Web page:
Date of Graduation
Doctor of Philosophy (PhD)
James A. Bankson
Dynamic nuclear polarization creates a transient hyperpolarized nuclear state that can dramatically increase the signal detected by magnetic resonance imaging. This signal increase allows real-time spectroscopic imaging of specific metabolites in vivo by magnetic resonance. Real-time imaging of both the spatial and chemical fate of hyperpolarized metabolites is showing great promise to meaningfully benefit clinical care of cancer patients. Imaging of hyperpolarized agents will have a larger clinical impact if it can function as a quantitative modality upon which clinical decisions can be made. However, quantitative measurement of hyperpolarized agents is currently difficult due to the restrictions imposed by the transient hyperpolarized state and the complexity inherent in biological systems. As more advanced imaging and measurement techniques are developed for imaging hyperpolarized substrates, it is critical to characterize their effect on any relevant quantitative measure. To assist in accurate quantitative measurement of hyperpolarized agents, an infrastructure where acquisition strategies can be developed, compared, optimized and validated was critically need. A novel simulation architecture was developed that combines classical chemical kinetics with the basic physics of nuclear magnetic resonance and couples them to multiple perfusion models. Simulation results showed that changes in the acquisition strategy used will affect the resulting quantification of chemical exchange rates and suggested that any bias that is imposed by the acquisition strategy can be avoided by using optimized pulse sequences. To validate these predictions, a phantom system was developed that allows controllable chemical conversion of hyperpolarized pyruvate into lactate with a variability less than 20%. Using this phantom system, studies showed that poorly optimized pulse sequences significantly reduced the measured value of the chemical exchange rates, whereas optimized pulse sequences showed no significant difference in chemical exchange measurements. In order to test simulation predictions for a perfused system, an animal cohort with orthotropic anaplastic thyroid cancer was scanned with multiple sequences. Again, optimized sequences showed no significant difference in measured exchange rates while poorly designed sequences significantly underestimated the exchange rates, which is consistent with the simulation results. These validation studies suggest that this simulation architecture will be a powerful tool for developing and optimizing acquisition and quantization methods for hyperpolarized magnetic resonance imaging.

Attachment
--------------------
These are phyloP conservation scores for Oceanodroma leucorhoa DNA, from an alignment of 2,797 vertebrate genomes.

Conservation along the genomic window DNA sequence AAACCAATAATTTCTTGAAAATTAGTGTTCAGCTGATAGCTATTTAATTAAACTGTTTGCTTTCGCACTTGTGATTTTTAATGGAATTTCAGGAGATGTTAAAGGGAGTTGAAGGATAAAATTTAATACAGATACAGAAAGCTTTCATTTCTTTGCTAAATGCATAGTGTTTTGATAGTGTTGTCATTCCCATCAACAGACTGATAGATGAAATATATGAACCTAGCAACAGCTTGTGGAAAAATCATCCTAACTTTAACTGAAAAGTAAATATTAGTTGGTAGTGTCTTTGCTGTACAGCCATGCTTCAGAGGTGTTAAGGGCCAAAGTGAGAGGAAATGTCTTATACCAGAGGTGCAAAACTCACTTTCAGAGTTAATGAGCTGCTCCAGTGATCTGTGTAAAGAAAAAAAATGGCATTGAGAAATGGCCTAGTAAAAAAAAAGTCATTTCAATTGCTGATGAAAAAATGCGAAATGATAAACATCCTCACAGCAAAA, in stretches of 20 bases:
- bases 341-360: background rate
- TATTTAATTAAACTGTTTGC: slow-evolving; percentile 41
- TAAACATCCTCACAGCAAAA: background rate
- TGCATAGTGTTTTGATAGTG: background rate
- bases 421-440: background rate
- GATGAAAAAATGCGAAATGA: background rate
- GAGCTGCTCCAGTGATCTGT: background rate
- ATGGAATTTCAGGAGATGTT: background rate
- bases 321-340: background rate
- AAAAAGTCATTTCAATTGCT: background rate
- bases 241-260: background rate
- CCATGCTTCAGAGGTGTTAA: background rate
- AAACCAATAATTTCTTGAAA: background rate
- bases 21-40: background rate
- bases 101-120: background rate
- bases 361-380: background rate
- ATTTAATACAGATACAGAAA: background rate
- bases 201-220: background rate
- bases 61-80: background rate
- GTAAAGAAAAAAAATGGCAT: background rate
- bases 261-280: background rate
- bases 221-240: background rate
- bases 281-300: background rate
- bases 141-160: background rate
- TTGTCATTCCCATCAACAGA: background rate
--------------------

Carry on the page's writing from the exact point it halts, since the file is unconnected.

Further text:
hyperpolarized, pyruvate, magnetic resoance, simulation